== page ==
Best colour scheme tools for creatives

In my work as a freelance Webflow designer, as well as in my day job as a digital designer in the eLearning and HR space, being able to create effective colour schemes is essential. So this post is a great opportunity to have another look at different websites and tools for developing colour schemes for websites or branding projects. After looking again and some of my existing resources, I have also gone online to find additional sites that might come in handy for creatives.

Adobe Color (formerly Adobe Kuler)

The classic resource for any designer wanting to establish a new colour scheme. Adobe lets you mix and arrange up to 5 colours to a scheme. Based on a 'base colour' set by you, you can apply Adobe's colour harmony rules to influence your colours. You can also choose from various colours modes including LAB and CMYK. What's great as well is that with their new accessibility tools you can check how your chosen colours appear for people with various forms of colour blindness. And as Adobe announces on the site, an accessibility contrast check feature is supposed to be implemented soon as well. But wait, there's more! Via Adobe Color's 'trends' and 'explore' sections designers can look at colour schemes and images for colour inspiration. Last but not least designers can upload their own images and use them as reference for their own colour schemes and save their newly created colour palettes into their Creative Cloud account. Nice work Adobe!

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Colormind has quite a different concept than Adobe Color. The site lets you choose 5 different colours which are then applied to sample website elements further down the screen. This means you can see directly how some of your colours would look like together on a dashboard UI or an icon set. You can also use their Bootstrap function which lets you choose a particular colour for each of Bootstrap's standard colours (main brand colour, dark shades, light accent etc.). To be frank, you will still need to try out different colour combinations on some actual mockups in your design software but it's a good start nevertheless if you'd like to get a first impression of how a particular colour could look like in a "live" environment.

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Color Hunt

Colour Hunt is not so much a tool for creating colour palettes and mixing colours, but to get inspiration from already developed palettes. The site lets you scroll through a variety of pre-made palettes (you can also search by colour or by categories like new or popular). If you've found a palette or single colour you like, you can either download the palette as a png file or copy the HEX value of a particular colour into your design tool of choice. Additionally you can copy and save the link to a colour palette for future reference or to send it to a co-worker or client for feedback. I see Colorhunt as more of a starting point for establishing a colour palette as it makes it easy for you to pick certain colours and continue working with them elsewhere.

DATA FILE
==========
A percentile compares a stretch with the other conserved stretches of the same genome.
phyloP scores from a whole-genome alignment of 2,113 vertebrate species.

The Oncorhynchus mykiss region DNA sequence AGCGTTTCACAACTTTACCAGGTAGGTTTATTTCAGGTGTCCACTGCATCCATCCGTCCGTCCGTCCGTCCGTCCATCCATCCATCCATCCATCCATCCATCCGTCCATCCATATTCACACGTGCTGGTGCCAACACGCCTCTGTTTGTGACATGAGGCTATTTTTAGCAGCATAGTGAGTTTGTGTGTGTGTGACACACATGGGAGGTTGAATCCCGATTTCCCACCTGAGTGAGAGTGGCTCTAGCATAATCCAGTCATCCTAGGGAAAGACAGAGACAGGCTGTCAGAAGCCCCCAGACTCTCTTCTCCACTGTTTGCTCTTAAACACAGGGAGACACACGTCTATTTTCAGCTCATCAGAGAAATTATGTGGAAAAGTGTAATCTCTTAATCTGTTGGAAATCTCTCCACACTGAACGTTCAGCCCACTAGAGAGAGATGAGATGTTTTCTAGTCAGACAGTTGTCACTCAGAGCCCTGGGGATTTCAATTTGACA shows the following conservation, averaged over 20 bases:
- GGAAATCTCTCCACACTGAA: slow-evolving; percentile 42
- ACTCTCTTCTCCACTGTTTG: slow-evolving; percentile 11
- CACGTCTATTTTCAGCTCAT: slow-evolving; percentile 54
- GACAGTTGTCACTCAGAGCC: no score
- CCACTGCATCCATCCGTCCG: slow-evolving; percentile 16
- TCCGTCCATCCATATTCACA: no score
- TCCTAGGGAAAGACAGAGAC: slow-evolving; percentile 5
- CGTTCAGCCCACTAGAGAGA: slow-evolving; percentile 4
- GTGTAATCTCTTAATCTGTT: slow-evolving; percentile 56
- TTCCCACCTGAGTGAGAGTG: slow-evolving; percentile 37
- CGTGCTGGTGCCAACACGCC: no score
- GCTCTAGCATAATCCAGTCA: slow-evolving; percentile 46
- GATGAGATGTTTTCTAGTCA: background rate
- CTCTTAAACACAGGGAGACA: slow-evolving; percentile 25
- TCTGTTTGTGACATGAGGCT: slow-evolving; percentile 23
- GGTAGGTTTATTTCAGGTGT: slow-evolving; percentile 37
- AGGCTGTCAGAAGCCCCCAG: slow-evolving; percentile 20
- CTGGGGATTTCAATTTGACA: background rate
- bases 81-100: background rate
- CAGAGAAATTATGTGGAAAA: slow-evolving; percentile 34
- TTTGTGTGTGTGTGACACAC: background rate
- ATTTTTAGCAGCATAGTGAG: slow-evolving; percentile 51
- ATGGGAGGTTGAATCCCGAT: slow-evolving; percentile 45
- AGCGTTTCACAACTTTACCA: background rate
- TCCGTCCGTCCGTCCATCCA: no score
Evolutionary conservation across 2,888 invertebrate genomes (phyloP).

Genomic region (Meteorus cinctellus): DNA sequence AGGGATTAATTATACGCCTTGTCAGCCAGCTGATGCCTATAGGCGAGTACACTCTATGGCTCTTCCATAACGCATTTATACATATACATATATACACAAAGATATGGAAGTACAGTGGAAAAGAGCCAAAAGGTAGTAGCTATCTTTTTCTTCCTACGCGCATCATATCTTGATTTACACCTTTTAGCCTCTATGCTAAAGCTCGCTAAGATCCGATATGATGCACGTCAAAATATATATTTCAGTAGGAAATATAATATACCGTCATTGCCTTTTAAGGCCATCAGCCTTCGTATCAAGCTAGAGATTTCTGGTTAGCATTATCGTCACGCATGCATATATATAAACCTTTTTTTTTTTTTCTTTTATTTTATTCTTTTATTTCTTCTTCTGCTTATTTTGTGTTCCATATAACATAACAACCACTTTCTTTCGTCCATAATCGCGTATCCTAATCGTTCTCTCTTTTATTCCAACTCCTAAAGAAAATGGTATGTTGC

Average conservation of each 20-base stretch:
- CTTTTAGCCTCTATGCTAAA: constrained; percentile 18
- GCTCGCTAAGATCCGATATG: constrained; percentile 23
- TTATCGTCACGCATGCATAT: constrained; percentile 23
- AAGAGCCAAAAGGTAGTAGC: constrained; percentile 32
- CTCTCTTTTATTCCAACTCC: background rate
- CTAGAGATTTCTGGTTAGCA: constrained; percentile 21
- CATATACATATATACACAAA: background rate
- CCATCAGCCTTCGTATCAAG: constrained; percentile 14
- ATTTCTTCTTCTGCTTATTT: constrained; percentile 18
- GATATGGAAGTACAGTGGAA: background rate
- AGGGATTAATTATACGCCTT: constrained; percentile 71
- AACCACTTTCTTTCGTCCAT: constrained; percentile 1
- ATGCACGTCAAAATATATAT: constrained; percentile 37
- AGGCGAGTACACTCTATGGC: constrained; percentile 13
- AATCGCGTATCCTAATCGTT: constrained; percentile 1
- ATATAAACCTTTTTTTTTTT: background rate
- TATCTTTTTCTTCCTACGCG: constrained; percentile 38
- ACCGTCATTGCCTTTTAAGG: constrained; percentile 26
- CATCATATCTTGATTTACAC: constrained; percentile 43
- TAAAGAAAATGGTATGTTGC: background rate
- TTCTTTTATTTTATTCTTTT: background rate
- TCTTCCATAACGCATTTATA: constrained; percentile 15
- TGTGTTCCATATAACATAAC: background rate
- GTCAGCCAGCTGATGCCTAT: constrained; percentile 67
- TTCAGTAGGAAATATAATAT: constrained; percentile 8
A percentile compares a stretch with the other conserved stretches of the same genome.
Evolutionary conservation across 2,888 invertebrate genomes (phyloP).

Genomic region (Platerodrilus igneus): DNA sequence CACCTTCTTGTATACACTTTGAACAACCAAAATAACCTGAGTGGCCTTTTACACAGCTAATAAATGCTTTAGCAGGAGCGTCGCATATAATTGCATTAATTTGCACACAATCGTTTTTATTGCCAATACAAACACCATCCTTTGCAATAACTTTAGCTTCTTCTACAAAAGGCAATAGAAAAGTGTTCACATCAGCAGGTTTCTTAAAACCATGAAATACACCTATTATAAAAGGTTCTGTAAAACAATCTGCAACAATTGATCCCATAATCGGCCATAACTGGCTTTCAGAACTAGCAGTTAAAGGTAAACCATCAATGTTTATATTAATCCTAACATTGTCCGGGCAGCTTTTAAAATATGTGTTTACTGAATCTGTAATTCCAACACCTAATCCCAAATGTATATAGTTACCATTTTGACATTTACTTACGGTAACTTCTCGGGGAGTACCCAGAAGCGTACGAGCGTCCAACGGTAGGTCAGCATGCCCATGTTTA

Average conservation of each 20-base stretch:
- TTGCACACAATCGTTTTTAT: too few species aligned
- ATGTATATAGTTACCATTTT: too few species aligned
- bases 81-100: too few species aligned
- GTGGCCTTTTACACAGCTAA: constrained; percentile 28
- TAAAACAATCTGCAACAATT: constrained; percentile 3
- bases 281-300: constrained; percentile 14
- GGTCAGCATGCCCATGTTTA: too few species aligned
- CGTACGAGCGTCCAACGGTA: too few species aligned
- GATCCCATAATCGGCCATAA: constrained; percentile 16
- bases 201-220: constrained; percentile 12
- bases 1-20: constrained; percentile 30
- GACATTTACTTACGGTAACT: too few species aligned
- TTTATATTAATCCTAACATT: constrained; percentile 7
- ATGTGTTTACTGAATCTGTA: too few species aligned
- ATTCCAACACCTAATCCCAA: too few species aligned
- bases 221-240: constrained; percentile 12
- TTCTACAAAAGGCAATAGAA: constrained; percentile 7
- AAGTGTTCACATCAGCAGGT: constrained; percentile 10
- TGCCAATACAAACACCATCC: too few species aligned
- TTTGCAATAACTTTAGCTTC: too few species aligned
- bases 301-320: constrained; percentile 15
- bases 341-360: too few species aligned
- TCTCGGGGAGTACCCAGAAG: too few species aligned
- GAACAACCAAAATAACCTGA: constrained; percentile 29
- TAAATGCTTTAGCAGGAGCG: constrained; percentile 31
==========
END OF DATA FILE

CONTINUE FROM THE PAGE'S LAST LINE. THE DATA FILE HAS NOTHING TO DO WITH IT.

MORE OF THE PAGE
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Coolors calls itself "the super fast colour schemes generator". It reminds me a bit of Adobe Color in terms of available options (different colour modes, creating palettes from uploaded photos etc.) – minus the Adobe CC integration of course. Coolors lets you select and combine up to 5 different colours and save and export those as well. When it comes to exporting your colours, what's quite good is that you've got a great choice of export formats including SVG, PDF or CSS code (amongst others). Just as Adobe's tool it also lets you check how your chosen colours look like to people with colour blindness. The site actually also provides a contrast checker that lets you see if text placed on a coloured background is still readable for people vision impairments. Definitely check out Coolors if you're looking for a colour palette tool similar to Adobe Color but with a simpler interface and some additional features.

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Color Space

Another tool for colour inspiration is Color Space. It works in fairly simple way: You choose a colour either via their colour selector or directly by typing in a HEX or RGB value. You then press the "Generate" button and the site automatically creates a variety of different colour palettes for you. You can then easily copy and paste the HEX value of each colour into your preferred design tool. But that's not all. What's really nice is that with just the press of a button can also generate a CSS colour gradient or 3 colour gradient. Just specify your colours and you'll be shown the resulting gradient as a full screen background on the site. And: you'll see the exact CSS code for your chosen gradient on the site as well which you can copy directly into your CSS stylesheet (well, if you're using Webflow you can just copy the HEX values and create the gradient visually).

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Hopefully this post has given you some additional ideas on where to find and create new colour schemes online. And if would like to brush up your knowledge on how to develop great colour palettes, check out this useful article by InVision:

If you've got any other sites worth mentioning in this space - be sure to let me know!

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